Do you ever worry “eating what you want” will 100% backfire on you? Like you can’t handle the responsibility of being without ANY kind of structure or plan? You’re not alone. Having grown up in a diet culture – it would make sense! Many generational dieters never had a role model for a healthy relationship with food and need more structure than the boilerplate Intuitive Eating advice to “eat what you want”.
In this solo episode, Melissa covers what can go wrong when you don’t have enough structure in your Intuitive Eating journey, how to figure out how much structure you need, and how to recover from common pitfalls like: feeling even GUILTIER as an Intuitive Eater than you did on a diet, struggling with excessive fullness, feeling low-energy, or feeling like you’re only eating “junk” food all the time. Melissa covers how to plan ahead, without getting “diety” and how to stop falling trap to the latest tik-tok food trend that makes you feel bad about the way you eat. Loving the pod? Don’t forget to rate and review so others can find out about it. You can even share this podcast with a friend who’s looking to break the diet cycle, too!
Melissa mentioned a blog post that summarizes the tips in this podcast episode, you can find it here: http://melissalandrynutrition.com/what-should-i-eat-if-i-dont-know-what-to-eat/
Join the Break the Diet Cycle Podcast Community in Instagram: @break.the.diet.pod
Connect with Melissa on Instagram: @no.more.guilt
This episode was sponsored by No More Guilt with Melissa Landry. Reminder that though we are dietitians, we’re not *YOUR* dietitian. Podcasts don’t constitute treatment. If you have concerns about your dieting behaviors, seek out guidance from a medical or mental health professional. And if you’re looking for the process, support, and focus you need to live life without food guilt apply for a coaching program from today’s sponsor. No More Guilt with Melissa Landry is currently enrolling clients into 1:1 programs, group programs, and, recently added a do-it-yourself learning format: the Ex-Dieter’s Guide to No More Guilt.
when “eating what you want” backfires transcript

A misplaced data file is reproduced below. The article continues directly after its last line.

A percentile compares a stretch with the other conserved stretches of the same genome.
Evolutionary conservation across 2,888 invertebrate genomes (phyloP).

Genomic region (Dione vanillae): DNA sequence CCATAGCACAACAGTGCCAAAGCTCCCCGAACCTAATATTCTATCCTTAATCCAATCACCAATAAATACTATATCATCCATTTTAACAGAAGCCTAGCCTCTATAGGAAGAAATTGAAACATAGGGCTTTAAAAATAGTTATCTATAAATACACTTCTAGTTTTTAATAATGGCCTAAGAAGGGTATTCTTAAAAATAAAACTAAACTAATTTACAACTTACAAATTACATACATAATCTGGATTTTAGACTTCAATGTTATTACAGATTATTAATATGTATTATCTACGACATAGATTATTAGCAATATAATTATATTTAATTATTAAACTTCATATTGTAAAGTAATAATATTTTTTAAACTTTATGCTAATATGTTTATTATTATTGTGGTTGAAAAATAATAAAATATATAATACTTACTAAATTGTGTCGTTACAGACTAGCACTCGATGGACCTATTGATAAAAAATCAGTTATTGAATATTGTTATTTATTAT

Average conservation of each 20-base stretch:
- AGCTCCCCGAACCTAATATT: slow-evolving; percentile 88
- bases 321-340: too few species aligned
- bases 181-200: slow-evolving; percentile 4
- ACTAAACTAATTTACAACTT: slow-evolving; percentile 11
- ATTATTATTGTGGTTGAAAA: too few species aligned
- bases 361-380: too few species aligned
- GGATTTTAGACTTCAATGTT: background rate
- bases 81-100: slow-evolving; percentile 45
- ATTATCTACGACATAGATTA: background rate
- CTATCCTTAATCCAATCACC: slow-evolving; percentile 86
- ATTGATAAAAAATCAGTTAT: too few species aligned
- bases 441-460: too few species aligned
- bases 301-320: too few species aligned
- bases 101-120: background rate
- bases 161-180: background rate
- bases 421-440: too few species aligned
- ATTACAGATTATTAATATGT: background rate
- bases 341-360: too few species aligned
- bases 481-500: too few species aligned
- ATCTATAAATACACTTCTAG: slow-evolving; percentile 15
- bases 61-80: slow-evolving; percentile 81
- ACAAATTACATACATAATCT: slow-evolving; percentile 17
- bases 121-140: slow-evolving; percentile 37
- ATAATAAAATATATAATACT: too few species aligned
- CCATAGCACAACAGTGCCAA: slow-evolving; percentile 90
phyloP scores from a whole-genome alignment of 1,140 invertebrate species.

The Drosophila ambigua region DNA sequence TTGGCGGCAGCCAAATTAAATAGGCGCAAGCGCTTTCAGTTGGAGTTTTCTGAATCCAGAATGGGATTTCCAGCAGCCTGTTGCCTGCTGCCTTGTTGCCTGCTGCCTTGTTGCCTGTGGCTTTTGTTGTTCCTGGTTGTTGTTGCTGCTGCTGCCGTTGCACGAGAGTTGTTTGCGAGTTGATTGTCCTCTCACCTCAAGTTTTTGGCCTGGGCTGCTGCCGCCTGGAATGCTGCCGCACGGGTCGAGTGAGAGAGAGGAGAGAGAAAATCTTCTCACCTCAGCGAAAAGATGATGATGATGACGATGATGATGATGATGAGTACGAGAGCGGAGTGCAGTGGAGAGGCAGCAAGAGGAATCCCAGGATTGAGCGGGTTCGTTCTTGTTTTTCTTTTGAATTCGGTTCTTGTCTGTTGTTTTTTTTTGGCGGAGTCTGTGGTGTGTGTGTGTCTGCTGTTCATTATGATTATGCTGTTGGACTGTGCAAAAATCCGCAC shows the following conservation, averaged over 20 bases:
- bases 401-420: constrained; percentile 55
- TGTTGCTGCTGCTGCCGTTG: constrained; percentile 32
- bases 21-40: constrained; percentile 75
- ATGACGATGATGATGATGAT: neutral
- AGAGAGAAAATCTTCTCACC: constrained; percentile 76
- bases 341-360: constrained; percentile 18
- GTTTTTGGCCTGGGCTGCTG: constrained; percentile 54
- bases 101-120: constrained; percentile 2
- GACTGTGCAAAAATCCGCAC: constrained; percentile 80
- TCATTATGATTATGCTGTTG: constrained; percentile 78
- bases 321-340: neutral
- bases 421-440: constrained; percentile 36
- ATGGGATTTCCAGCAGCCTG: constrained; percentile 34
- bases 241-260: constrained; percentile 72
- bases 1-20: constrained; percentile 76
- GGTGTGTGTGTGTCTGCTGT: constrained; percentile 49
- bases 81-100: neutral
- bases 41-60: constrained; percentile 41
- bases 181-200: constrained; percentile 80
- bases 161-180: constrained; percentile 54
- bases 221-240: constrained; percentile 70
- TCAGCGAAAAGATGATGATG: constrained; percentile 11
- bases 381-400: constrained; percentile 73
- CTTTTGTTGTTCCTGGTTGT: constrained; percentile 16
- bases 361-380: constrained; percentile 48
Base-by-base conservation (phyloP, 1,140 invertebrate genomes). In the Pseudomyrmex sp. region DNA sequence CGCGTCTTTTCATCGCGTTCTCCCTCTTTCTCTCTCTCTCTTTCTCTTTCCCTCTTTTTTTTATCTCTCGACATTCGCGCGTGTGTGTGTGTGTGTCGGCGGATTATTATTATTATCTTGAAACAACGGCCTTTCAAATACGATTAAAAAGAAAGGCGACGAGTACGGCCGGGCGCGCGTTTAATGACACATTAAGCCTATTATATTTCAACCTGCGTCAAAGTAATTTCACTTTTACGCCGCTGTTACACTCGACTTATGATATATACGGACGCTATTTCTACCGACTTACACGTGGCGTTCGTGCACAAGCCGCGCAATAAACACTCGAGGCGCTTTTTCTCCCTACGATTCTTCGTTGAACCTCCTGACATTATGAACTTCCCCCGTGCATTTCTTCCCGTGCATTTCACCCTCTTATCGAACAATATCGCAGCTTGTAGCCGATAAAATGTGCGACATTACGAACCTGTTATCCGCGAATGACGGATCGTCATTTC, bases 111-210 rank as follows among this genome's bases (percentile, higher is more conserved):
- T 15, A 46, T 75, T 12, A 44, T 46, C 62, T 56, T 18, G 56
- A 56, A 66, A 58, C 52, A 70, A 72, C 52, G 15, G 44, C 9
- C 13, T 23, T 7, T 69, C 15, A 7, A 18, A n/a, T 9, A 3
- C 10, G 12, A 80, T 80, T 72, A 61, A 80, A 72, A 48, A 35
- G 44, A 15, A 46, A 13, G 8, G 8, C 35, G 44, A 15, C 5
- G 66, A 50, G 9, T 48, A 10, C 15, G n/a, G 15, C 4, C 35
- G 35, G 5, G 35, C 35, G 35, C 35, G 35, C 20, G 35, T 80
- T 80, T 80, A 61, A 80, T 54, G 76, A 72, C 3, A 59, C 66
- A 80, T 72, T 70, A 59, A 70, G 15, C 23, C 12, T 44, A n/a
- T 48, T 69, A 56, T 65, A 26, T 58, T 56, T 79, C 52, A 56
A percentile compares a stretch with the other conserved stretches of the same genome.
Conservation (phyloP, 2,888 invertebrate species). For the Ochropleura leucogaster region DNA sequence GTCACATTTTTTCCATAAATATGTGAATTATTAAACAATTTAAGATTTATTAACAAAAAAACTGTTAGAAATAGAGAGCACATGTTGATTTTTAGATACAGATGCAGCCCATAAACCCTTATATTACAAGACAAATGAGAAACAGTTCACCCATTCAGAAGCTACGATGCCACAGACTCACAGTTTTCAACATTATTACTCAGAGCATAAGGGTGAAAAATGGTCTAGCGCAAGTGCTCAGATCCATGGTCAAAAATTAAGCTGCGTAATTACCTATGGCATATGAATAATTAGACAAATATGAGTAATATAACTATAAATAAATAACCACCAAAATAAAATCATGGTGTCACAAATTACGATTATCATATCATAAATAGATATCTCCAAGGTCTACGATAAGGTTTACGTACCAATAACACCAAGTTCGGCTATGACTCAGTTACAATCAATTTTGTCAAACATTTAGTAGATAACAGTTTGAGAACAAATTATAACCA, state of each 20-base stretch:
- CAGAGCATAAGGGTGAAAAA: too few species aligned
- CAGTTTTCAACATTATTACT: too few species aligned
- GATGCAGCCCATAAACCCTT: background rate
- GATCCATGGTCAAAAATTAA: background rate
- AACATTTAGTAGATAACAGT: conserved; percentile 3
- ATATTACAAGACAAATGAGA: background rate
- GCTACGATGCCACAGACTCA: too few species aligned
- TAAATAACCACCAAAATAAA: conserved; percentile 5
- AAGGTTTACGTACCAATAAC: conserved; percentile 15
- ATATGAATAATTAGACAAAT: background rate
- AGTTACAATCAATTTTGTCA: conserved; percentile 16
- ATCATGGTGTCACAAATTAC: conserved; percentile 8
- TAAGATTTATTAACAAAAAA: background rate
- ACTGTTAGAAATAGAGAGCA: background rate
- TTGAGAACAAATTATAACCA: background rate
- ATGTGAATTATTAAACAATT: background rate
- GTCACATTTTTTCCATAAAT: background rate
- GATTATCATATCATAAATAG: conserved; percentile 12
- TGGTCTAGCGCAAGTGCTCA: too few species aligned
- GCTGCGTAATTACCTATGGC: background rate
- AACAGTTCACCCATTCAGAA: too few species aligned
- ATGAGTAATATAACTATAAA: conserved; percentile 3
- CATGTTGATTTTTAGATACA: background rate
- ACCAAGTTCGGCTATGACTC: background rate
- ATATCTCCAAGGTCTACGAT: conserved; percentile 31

Melissa Landry 0:02 Hi there, I'm Melissa, a registered dietitian specialize in intuitive eating for on again off again, chronic dieters, and I'm here to help you take the guilt and stress out of eating so you can be the first in your family to break the diet cycle. I'm interested in helping you unlearn generational diet trauma, so you can be who you are without food guilt. Be sure to follow on Instagram at no more guilt for more support between these episodes. Are you ready? Let's jump in. Just you and me today. And that's all right with me. I don't know if you knew this about me. But my love language is quality time. So I relish and treasure anytime I get to spend with other people. This is kind of a metaphorical spending time with people. Truth be told, I am sitting alone in my bedroom. But you get the gist. I'm compelled to caveat that when I did the love languages quiz, I also evenly ranked for words of affirmation. And truth be told, I think I'm all the love languages. I'm just a glutton for love. There's never enough love. So if you want to deliver it to me, I will receive it. That is my love language is all of them. Okay, I don't know what that's about. But that's the truth. If you don't know what I'm talking about love languages is a what do we want to call it? personality quiz that helps you figure out how you like to give and receive love. There's five categories. I don't know how scientifically backed it is, but it's frickin fun to do. So if you haven't done it yet. Go ahead and do that. It's a fun little get to know you exercise. If any of my friends are listening to this right now they are 100% rolling their eyes because low key my favorite party activity is asking people what their love languages. I don't know. I just curious. I like to talk about it. I like to learn about other people. It's a fun little icebreaker. Okay, if we're ever at a party together, don't worry about it. I'll ask you. I'll help you figure it out. Because I like to talk about it. I digress. We're here for some very important business. We are going to talk about what to do if you feel like your intuitive eating work is starting to backfire on you. What I mean by that is you are following the advice to eat what you want. And you are noticing some not so desirable stuff. Stuff like maybe an increase in guilt as you eat what you want, instead of a decrease. Maybe feelings of discomfort, excess fullness, low energy grogginess, and you can't help but think that the intuitive eating is driving this. And if only you would change your habits, you wouldn't feel this way. It can backfire because many of you have decided and understand diets aren't working for you, you've made the choice not to go back. And so when you step into intuitive eating, if you do that too fast, you can feel really spirally really swirly because it's like, well, I can't diet anymore. But now this thing doesn't work. And I want to set the record straight for us today, there is nothing wrong with you, if you are going through it that all is not lost. what this might mean is that you actually need just a teensy tiny bit more structure than the phrase eat what you want. And that would make sense, wouldn't it? You know, for so many years, think about whenever you started dieting. For so many years, you have had an external plan, dictating what, where, when how you are going to eat. And if you completely take that away from yourself, of course, you're going to feel a little disoriented. And just like when you go bowling, you can get those bumpers put on the sides to help you make sure you hit the pins. You can put bumpers on your intuitive eating process. And then little by little if you'd like you can remove the bumpers and eat what you want doesn't become such a scary phrase. It's just a simple thing you do and you move on. But I want to be clear. It does not mean you're a failure, or this doesn't work if you're experiencing that turbulence or that roadblock. And that's what I want to offer you today. You know, it's funny, I don't know if it's this time of year or what? It's fall. You know, we just finished Labor Day. Every single one of my clients is asking for support with meal planning. Again, maybe a coincidence might be the time of year and we're working on that together, you know, we're talking about how do we approach that as intuitive eaters, so it doesn't become this rigid, suffocating, guilty Shamy rigamarole in their life, they want it to be helpful. And I want that for you too. And so that's what we're going to talk about today. Generational die of trauma makes you especially susceptible to comparison itis, your mom dad caregiver, maybe they didn't have a great relationship with food. Nick could show up in a couple different ways. Maybe they were super, super, super rigid, super, super, super structured. Lots of rules, lots of authoritarianism over the food, right, you can't do this, you can do this. Or maybe they were on the other end of the spectrum where they were very loosey goosey with food. There weren't a lot of structured mealtimes, there wasn't a lot of guidance. Maybe they weren't big chefs or cooks themselves. Of course, if you don't have that role model, you can't do what's called apprenticeship style learning with your parent. Apprenticeship style learning just means that when you hang out with a master at something, they're naturally going to show you how to do things, they're going to create a culture around, you know, food, maybe they're going to delegate certain things to you, at appropriate times, at appropriate levels, so little by little, you can approximate you get a little bit closer to their skill level. So if you didn't have a parent like that, one, know that you are not alone. That is not a unique experience, I would say, given diet culture influences in our country, given how much pressure parents are on how much lack of support there is for both mental health and eating disorders. Just because no one ever taught you how to trust yourself around food doesn't make you bad, broken, less than unlovable, whatever you're calling yourself, whatever you fear, internalize my words, you're not bad, you're not broken. Because you didn't have a role model, or no one ever taught this to you. And now you get to learn it. One of the best things you can do for yourself is remove the shame that you need support. figuring this out for the very first time, there is no rule or law that says by x age, you better know how to run a household and feed yourself perfectly. There's no rule that says that our school systems or culture or society, I don't know if you went away to college, but for me, they had a meal plan. There wasn't any need to learn how to feed myself. The only reason I myself know how to cook is because I became a dietitian, I took special interest in it. I went out of my way to try to learn it as part of my job. My friends, who were also my age, didn't necessarily have those skills until later in life when they had more money and time and resource to do it. So I don't know if that helps get rid of the shame. If you're someone who's like, oh, when someone tells me to eat what I want, I don't know what to do, you're not supposed to if you never learned. Another thing I want to go into this conversation making sure you and I are on the same page is about nutrition itself. Diet culture taught you to put the most pressure on every frickin meal and snack. Every meal and snack is the most important meal and snack when you are on a diet not so as intuitive eaters. That's based on science that's based on the evidence. Nutrition doesn't happen in one meal. It doesn't even happen over the course of a day. Nutrition happens over weeks, sometimes months. And it happens when you're eating enough. It happens when you're eating consistently when there's good balance in your nutrition. And when you hit the unique variety of foods that is right for your body and your metabolism. What we try to do is invert that. We say oh well, let me figure out the perfect food I'm supposed to eat. Instead of thinking about Balanced consistency enough food. That's really where I want us to start focusing as we think about what it means to successfully eat what you want. I hear a lot of my clients and people talking about that recipe they saw on Tik Tok, and for as fun as Tik Tok can be, as fun as new recipes are there this like weird effect of making people feel less than? Oh, that person is making roses out of salami. I should make roses out of salami, no, sometimes you just want to open the salami pack and eat one, okay? Sometimes we don't need to make it a shokudo reboard fit for a king, or queen. So when you're watching tik tok or when you come across a what I eat in a video, remember, they're not better than you for posting their food. What they posted isn't even a reflection of their nutrition, their health or their relationship with food, you have no idea. At best, it's entertainment. So if you are entertained by seeing pictures of people's food very well enjoy. Don't mix that entertainment up with a template or a law or a guide of what you should be doing. They're not you, they're not in your body. And they're only showing you one snippet of life that they curated. They're sending a message out. They're not better than you just for posting. Remember that. And lastly, as I mentioned before, moving from dieting to intuitive eating to fast, does feel scary, especially for black and white thinkers, who aren't yet confident they can guide their eating on their own. Without that list of rules and regulations and a full blown plan like you might have been used to. If eating what you want makes you freeze up either because of shame or fear of the uncertainty of it all. Okay, it's just a signal, it's a sign you need more structure, it's okay to need that. You can have that as an intuitive eater. And we're going to dive into a few things that you can be doing. If you experience that freeze, overwhelmed feeling every time you go to just try and eat what you want. The first thing you can be doing is neutralizing your food rules. I had a client the other day where we sat down and we talked about all of her expectations on lunch, there were about 15 conflicting things she was asking herself to do through that lunch in the middle of her day. With all the pressures of work. And by looking at those rules together, we were able to determine which of those rules are coming from her. Her values her needs her wants and which of those rules came from her parents society, diet culture, her comparison itis because so and so eats this way, and maybe she should too. So that's one thing that you can do is challenge that food police and make sure that the rules you're imposing on your meals and snacks are valid. Are they legit? Do they pass the sniff test? Or is it bullshit, just some diet culture bullshit that you're pulling into just a simple choice you're making around food. Another thing you might want to consider is once you have figured out what the true expectations are for foodis cutting them in half, and then cutting them in half again, we are under so much pressure for everything to be perfect and excellent and the best all the time. It can't be perfect and excellent and best all the time. Sometimes food will be just food. And if you struggle if you would self identify as a perfectionist, as a black and white thinker, as a high achiever this I'm especially talking to you cut your expectations in half and cut them in half again and do that with the confidence that one meal is not going to make or break your nutrition or your health. It just won't it can't. Unless you are ingesting poison, okay, that would immediately impact you. That nutrition does not have the capacity to harm you in a single instant. Unless you are anaphylactic highly allergic to that food. That food does not have the capacity to to harm you in an instant. So, you know, if you struggle with food allergy, we would be having a different conversation. Maybe one meal would make or break things for you. But otherwise, it's not how it works. So lower your expectations, particularly if they are around nutrition. What would it looked like to eat good enough? Maybe instead of saying I'm going to eat what I want, you can say I'm going to eat good enough. Maybe that would be a better shift or interpretation on that invitation than trying to keep it's open ended. That's really what we're looking to do as intuitive eaters who need structure we're looking to invite enough structure to, I don't know, quickly make decisions to feel supported by the process held by the process, but not so much structure, we feel like we're dying. That's the sweet spot. And it is different for everyone. It's true in other areas of life, right? Think about travel, right, you probably have that friend where, before they go on a trip, they make a line item itinerary. They know where they're going to be every minute of every day. They know what they're doing for how long they know what they're wearing down to the meal, they're going to order at the restaurant that they got the reservation to. That is the level of structure that makes that person feel good. And then you have other people who look at that itinerary and feel absolutely suffocated, they are going on vacation to see what happens, they do not care about plans, they just want to go with the flow, then there's people who are somewhere in between, whatever you are is okay. Whatever you are is okay, we're looking for your relationship with food to match who you are, as well as your values and your goals. For many people, the superduper rigid planning doesn't actually feel supportive. So if it doesn't feel supportive permission to loosen it up, but you don't have to loosen it up so much that you feel like you're floating out to sea. That's the sweet spot. So lowering expectations can sometimes I don't know be a path at that, you know, if you're making an itinerary for your vacation every single minutes plan, because you expect to have the most perfect, elegant, amazing trip, maybe lowering the bar to say you know what my only expectation for this trip is that I get to the beach at least once and I get at least one calm, quiet moment when I'm on that vacation, if I can do that this vacation will have been a success, then maybe if that were your wish, you would schedule beach time, you would make sure that that time is protected, because that is your expectation. And then maybe the other stuff you would like loosen up a little bit on right like that. So this is all just metaphor, an example to show you how maybe there are other areas in your life where you used to be more rigid, work, vacation family relationships, but you learned how to loosen that rigidity, so that you have the right level of structure and focus for you, you can do that with with this intuitive eating process two. So so far, we've talked about some mindset. Actually just tackling all mindset work. If we're if we're categorizing it, about half of intuitive eating skills are what are called cognitive skills, they mean to adjust your thinking about foods so that your behaviors follow suit. So neutralizing your food rules is absolutely a mindset or a cognitive skill. Lowering expectations, again, is a mindset or a cognitive skill. The third one I want to tell you about is a little bit of a cognitive skill, but it's also a biological skill. And that is focusing on how you feel. Conjuring up the memory of how certain foods make you feel, can be a helpful tool. So for example, sometimes when I'm working with clients, I might ask them, hey, what's an example of a lunch that you eat, that when you eat it, you feel satisfied, like you feel satisfied during the meal, immediately after the meal, it has decent staying power, it can kind of hold you, you know, a good amount of time, amount of time that you feel good with what is that meal? Most people can answer at least one meal that they know is tried and true for them. That's divorced from diet culture thinking if the meal is quote, healthy or not. They're just responding to how that that meal makes them feel. And I bet you have an answer to that question too. And if you do, that could be one of your backups. When you're thinking what do I want to eat? Well, you could you could just choose that meal. And with practice, you could keep experiencing meals in the pursuit of finding more in that category. That would be a very fine way to approach your intuitive eating. So focusing on how you feel can be a cognitive act to try to, you know, remember what tends to work for you. It can also be a biological act or a biological skill where sometimes when I say what do I want to eat, diet culture is going to say Well of course you want it eat the things that you never get, of course, you want to eat all those delicious, desirable, quote fattening foods, because the forbidden fruit phenomena is something that is part of the diet mindset, right? There are certain foods that are put on a pedestal, they're bad, we have them on cheat days. And so if you're thinking that, well, if I eat what I want, I'll eat those foods forever. I challenge you to broaden the idea of want beyond your deprivation. Right now, deprivation mindset, or the experience of deprivation, might be making certain foods sexier or more enjoyable than they really are. This is why I'm always pushing my free guide on you guys, there is an exercise in there, which asks you to reflect on what you want your food freedom journey to offer you. When you take that step. When you say, I want to feel energized, I want to feel well, I want to feel what, when you clarify that for yourself. Then when you tell yourself eat what you want, it means those things. It means your vision for the work, it means why you're here, it means your health values, it doesn't mean deprivation mode, which is what it historically has meant. So this is part of creating safety. And creating support. This is an example of putting the bumpers up on your intuitive eating work, you haven't done that step. And you're just scrolling Instagram, and you're like, oh, I'll just eat what I want, oh my gosh, it's not working. Part of that may be due in part to the fact that your brain has not defined what you want. And so you're just defaulting to deprivation mode. And this is work that I do with my clients all the time, where we actually take that time to expand their vision, we define it very clearly I push them and I dig deep with them to really uncover what they want so that when I'm working with them, I can give them actual feedback that points them in the direction of what they want. Not what I want, not what the client before or after them wanted. But what you wanted out of this work, because it's okay for that to be unique. It's okay for you to need the kind of structure you need and to be different from someone else in this work. That's the beauty of it. We're not all forcing ourselves into one plan, we're getting skills to design the plan of our own. And for some of you that plan is not going to be structured. For some of you that plan is going to be I show up, I eat what I want, I move on, I don't like plans, they don't work for me. And for some of you having a bit of routine makes a ton of sense. And thinking particularly some of you that have like shiftwork jobs where you only have a certain amount of time to eat your lunch. A plan is critical for folks like you, or people who have kids, and they just don't have a lot of time. You're feeding other people, I don't have time to just go with the flow, I do have to live a more planned lifestyle in this season of my life. For other folks, maybe doesn't matter so much. That's okay. This leads us to planning ahead. You're allowed to do it. And this is another one of those cognitive skills. It's a thinking skill. And if diet culture weren't a thing, we could have what's called Home Economics class. Did anyone actually take home ec? I don't think we had it. I think it was an elective, and they offered it like one time like you had to get in in the spring or the fall, it was only one time of year. And if you didn't get in tough patooties. Now you don't know how to run your household. But if we were to offer Home Economics consistently, if we were to have had role models to consider how do I want to run my household, particularly as it relates to the planning, acquisition and implementing of my food? Which is to say food, shopping and cooking? What would that look like? Right? If you were running you're eating as if you were running a business or if you were caring for someone else? How would you go about it? No right or wrong way. There's different philosophies out there. You get to pick what's yours. Some people will say eating out at restaurants is part of my lifestyle. I go out with clients once a week I go with my girlfriends once a week. I like taking a walk and getting lunch. If that is part of your lifestyle. There is no guilt or shame associated with that make it part of your lifestyle plan for it. Plan for it. If you do you're gonna be more able to tap in to how you feel, you're gonna be able to set expectations for yourself in those settings that are more aligned with intuitive eating. Others of you will tell me things like, Oh, I hear this all the time. I people say like, I don't even want fast food. I'm going to like Popeyes every day, not because I want it, because I'm hungry. Because I know I like it. It's fast. I don't have to make a decision when I get a fried chicken sandwich. I just get it I eat it I move on. That points more to maybe some planning need. The next question usually becomes well, how do I motivate myself to do it? How do I figure that out? How do I do it in a way that doesn't retrigger all my trauma around what meal planning used to mean? And that's where we come back to the sweet spot. You can loosely ask yourself, what meals and snacks make you feel best. So you can loosely ask yourself about how often do I need to eat to feel energized? And well, you could ask yourself those questions, you can use the answers to define out a loose plan, and then work towards implementing that plan. If you're not motivated, and you can't figure out why you don't want to do it. That brings us back to neutralizing food rules and lowering expectations. I hope this episode is giving a little more insight into why just saying eat what you want, does not immediately snap your finger translate to you becoming an intuitive eater, you are being asked to integrate quite a few skills when you eat what you want. And what you want. Doesn't need to just mean respond to your deprivation. We can go beyond that. That's an option. It's okay to build flexible structure. Now. I am a registered dietician, but I'm not your registered dietician. And so with the advice that I have given you today, I want you to think thoughtfully about what it would look like to tailor this if you are truly feeling it would benefit you to have somebody in your life help you to sort through what is food rules from diet trauma of your past and what is the real you trying to poke out and guide you here so that you can feed yourself in a way that you feel confident and strong and good. That is what I do. And so I hope that you got some real tangible takeaways from this podcast episode. I'm gonna leave a link to a blog post that summarizes everything I just taught you. But if you're feeling like you want support building out the bumpers and then maybe taking them off so that you have a more consistent, livable sustainable way of eating at the right structure level for you without it turning all diety we can do that. You can apply for coaching on my website, Melissa Landry nutrition.com, you can message me over at no more guilt and ask about coaching, we can talk more about what we do and if it'd be right for you. I'd love to work with you. I do this all the time. And it's really fun for me to help people design a way of being around food that truly works for them. You deserve that. And especially if you didn't have a role model. It's okay to get one. Most I just want people to stop beating themselves up when they see someone making the rose Salamis on tick tock Okay, can we do that? Can we stop beating ourselves up because some somebody out there who is a full time content creator spent three hours gutting mangoes into a shape and that made you feel like you need to do that you do not need to do. It's okay. There's plenty going on in your life. I'm positive. It doesn't need to be that let's you want it to that makes you happy. Cut the mangoes into shapes, do whatever you want. But it's not a criteria for being a good or a healthy person. I bet you we could do a full podcast episode where people call in and tell me about the Tik Tok video that made them feel bad about themselves. I bet you we could feel 40 minute podcast episode because those videos are driving people crazy. Don't be one of those people. Be yourself. It's okay. Get inspired by that stuff. But stop asking yourself to be content creators. It's a whole thing. You don't need to do it. All right. I'm glad we talk this out. Thanks for some quality time. I will see you next week. Until then be good to your good body. Growing up I was the last to go to sleep at the sleepover and now as an adult Professional I am the last one to leave the podcast. The reason I'm here is I'm wondering if you found benefit in the podcast if you might rate the podcast five stars, leave me a review or if you're feeling extra generous, tell someone in your life about it. It means the world to me knowing we're getting the message to break the diet cycle out there. And that has always happened because of listeners like you. I really appreciate your support. And if you have the time to do it, I'd love your view.